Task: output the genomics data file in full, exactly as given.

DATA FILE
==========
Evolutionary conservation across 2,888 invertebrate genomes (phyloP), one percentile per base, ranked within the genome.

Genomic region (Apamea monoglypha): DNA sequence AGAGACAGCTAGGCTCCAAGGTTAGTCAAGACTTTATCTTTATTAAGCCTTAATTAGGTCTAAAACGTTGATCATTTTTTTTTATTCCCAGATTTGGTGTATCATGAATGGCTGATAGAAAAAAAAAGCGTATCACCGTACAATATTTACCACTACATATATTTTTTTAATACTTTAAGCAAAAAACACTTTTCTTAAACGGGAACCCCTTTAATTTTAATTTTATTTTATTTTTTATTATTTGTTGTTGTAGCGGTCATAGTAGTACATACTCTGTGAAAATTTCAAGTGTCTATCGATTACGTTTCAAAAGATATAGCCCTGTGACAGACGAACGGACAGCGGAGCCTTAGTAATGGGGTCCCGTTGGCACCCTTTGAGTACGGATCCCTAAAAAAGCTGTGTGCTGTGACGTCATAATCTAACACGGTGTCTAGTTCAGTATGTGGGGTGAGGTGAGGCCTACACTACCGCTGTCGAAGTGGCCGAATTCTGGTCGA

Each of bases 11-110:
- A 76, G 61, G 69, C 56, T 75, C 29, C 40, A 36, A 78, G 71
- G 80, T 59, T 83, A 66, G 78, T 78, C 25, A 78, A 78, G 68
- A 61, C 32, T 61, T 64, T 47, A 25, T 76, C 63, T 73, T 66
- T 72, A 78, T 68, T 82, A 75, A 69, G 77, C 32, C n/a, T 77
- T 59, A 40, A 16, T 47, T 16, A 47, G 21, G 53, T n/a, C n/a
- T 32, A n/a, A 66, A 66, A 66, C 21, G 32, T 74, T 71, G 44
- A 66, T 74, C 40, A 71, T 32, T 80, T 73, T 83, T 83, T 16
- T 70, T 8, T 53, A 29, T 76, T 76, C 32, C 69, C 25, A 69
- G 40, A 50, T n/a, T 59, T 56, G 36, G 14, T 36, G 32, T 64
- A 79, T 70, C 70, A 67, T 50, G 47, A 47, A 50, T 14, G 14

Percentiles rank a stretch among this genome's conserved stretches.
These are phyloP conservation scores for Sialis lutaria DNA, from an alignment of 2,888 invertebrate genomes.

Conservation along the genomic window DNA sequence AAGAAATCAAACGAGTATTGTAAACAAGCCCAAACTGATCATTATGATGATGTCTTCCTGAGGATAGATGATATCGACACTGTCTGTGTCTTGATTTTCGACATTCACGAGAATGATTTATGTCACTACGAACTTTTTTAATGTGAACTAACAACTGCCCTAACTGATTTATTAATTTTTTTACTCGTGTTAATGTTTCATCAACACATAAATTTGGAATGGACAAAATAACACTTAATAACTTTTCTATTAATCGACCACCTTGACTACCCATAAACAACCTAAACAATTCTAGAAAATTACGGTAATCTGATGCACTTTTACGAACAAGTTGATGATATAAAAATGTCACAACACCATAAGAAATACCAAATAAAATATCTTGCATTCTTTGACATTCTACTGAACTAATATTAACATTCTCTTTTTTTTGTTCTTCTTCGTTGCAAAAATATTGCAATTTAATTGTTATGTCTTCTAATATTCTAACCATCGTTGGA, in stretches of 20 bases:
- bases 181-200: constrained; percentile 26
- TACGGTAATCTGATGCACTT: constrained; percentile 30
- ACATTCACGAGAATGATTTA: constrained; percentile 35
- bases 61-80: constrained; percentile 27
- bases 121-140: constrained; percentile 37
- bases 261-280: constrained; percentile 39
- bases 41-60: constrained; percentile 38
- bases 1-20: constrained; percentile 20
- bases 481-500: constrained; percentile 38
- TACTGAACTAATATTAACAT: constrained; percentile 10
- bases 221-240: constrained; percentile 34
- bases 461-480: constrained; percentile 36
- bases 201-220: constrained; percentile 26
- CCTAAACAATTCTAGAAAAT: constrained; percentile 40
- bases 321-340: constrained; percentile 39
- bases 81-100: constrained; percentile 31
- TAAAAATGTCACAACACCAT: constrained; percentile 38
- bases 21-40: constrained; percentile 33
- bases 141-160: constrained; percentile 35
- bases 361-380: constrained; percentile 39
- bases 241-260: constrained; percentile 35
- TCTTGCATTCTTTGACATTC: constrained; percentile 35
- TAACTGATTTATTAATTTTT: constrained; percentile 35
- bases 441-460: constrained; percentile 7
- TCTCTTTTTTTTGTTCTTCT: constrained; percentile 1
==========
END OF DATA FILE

Evolutionary conservation across 2,888 invertebrate genomes (phyloP), one percentile per base, ranked within the genome.

Genomic region (Apamea monoglypha): DNA sequence AGAGACAGCTAGGCTCCAAGGTTAGTCAAGACTTTATCTTTATTAAGCCTTAATTAGGTCTAAAACGTTGATCATTTTTTTTTATTCCCAGATTTGGTGTATCATGAATGGCTGATAGAAAAAAAAAGCGTATCACCGTACAATATTTACCACTACATATATTTTTTTAATACTTTAAGCAAAAAACACTTTTCTTAAACGGGAACCCCTTTAATTTTAATTTTATTTTATTTTTTATTATTTGTTGTTGTAGCGGTCATAGTAGTACATACTCTGTGAAAATTTCAAGTGTCTATCGATTACGTTTCAAAAGATATAGCCCTGTGACAGACGAACGGACAGCGGAGCCTTAGTAATGGGGTCCCGTTGGCACCCTTTGAGTACGGATCCCTAAAAAAGCTGTGTGCTGTGACGTCATAATCTAACACGGTGTCTAGTTCAGTATGTGGGGTGAGGTGAGGCCTACACTACCGCTGTCGAAGTGGCCGAATTCTGGTCGA

Each of bases 11-110:
- A 76, G 61, G 69, C 56, T 75, C 29, C 40, A 36, A 78, G 71
- G 80, T 59, T 83, A 66, G 78, T 78, C 25, A 78, A 78, G 68
- A 61, C 32, T 61, T 64, T 47, A 25, T 76, C 63, T 73, T 66
- T 72, A 78, T 68, T 82, A 75, A 69, G 77, C 32, C n/a, T 77
- T 59, A 40, A 16, T 47, T 16, A 47, G 21, G 53, T n/a, C n/a
- T 32, A n/a, A 66, A 66, A 66, C 21, G 32, T 74, T 71, G 44
- A 66, T 74, C 40, A 71, T 32, T 80, T 73, T 83, T 83, T 16
- T 70, T 8, T 53, A 29, T 76, T 76, C 32, C 69, C 25, A 69
- G 40, A 50, T n/a, T 59, T 56, G 36, G 14, T 36, G 32, T 64
- A 79, T 70, C 70, A 67, T 50, G 47, A 47, A 50, T 14, G 14

Percentiles rank a stretch among this genome's conserved stretches.
These are phyloP conservation scores for Sialis lutaria DNA, from an alignment of 2,888 invertebrate genomes.

Conservation along the genomic window DNA sequence AAGAAATCAAACGAGTATTGTAAACAAGCCCAAACTGATCATTATGATGATGTCTTCCTGAGGATAGATGATATCGACACTGTCTGTGTCTTGATTTTCGACATTCACGAGAATGATTTATGTCACTACGAACTTTTTTAATGTGAACTAACAACTGCCCTAACTGATTTATTAATTTTTTTACTCGTGTTAATGTTTCATCAACACATAAATTTGGAATGGACAAAATAACACTTAATAACTTTTCTATTAATCGACCACCTTGACTACCCATAAACAACCTAAACAATTCTAGAAAATTACGGTAATCTGATGCACTTTTACGAACAAGTTGATGATATAAAAATGTCACAACACCATAAGAAATACCAAATAAAATATCTTGCATTCTTTGACATTCTACTGAACTAATATTAACATTCTCTTTTTTTTGTTCTTCTTCGTTGCAAAAATATTGCAATTTAATTGTTATGTCTTCTAATATTCTAACCATCGTTGGA, in stretches of 20 bases:
- bases 181-200: constrained; percentile 26
- TACGGTAATCTGATGCACTT: constrained; percentile 30
- ACATTCACGAGAATGATTTA: constrained; percentile 35
- bases 61-80: constrained; percentile 27
- bases 121-140: constrained; percentile 37
- bases 261-280: constrained; percentile 39
- bases 41-60: constrained; percentile 38
- bases 1-20: constrained; percentile 20
- bases 481-500: constrained; percentile 38
- TACTGAACTAATATTAACAT: constrained; percentile 10
- bases 221-240: constrained; percentile 34
- bases 461-480: constrained; percentile 36
- bases 201-220: constrained; percentile 26
- CCTAAACAATTCTAGAAAAT: constrained; percentile 40
- bases 321-340: constrained; percentile 39
- bases 81-100: constrained; percentile 31
- TAAAAATGTCACAACACCAT: constrained; percentile 38
- bases 21-40: constrained; percentile 33
- bases 141-160: constrained; percentile 35
- bases 361-380: constrained; percentile 39
- bases 241-260: constrained; percentile 35
- TCTTGCATTCTTTGACATTC: constrained; percentile 35
- TAACTGATTTATTAATTTTT: constrained; percentile 35
- bases 441-460: constrained; percentile 7
- TCTCTTTTTTTTGTTCTTCT: constrained; percentile 1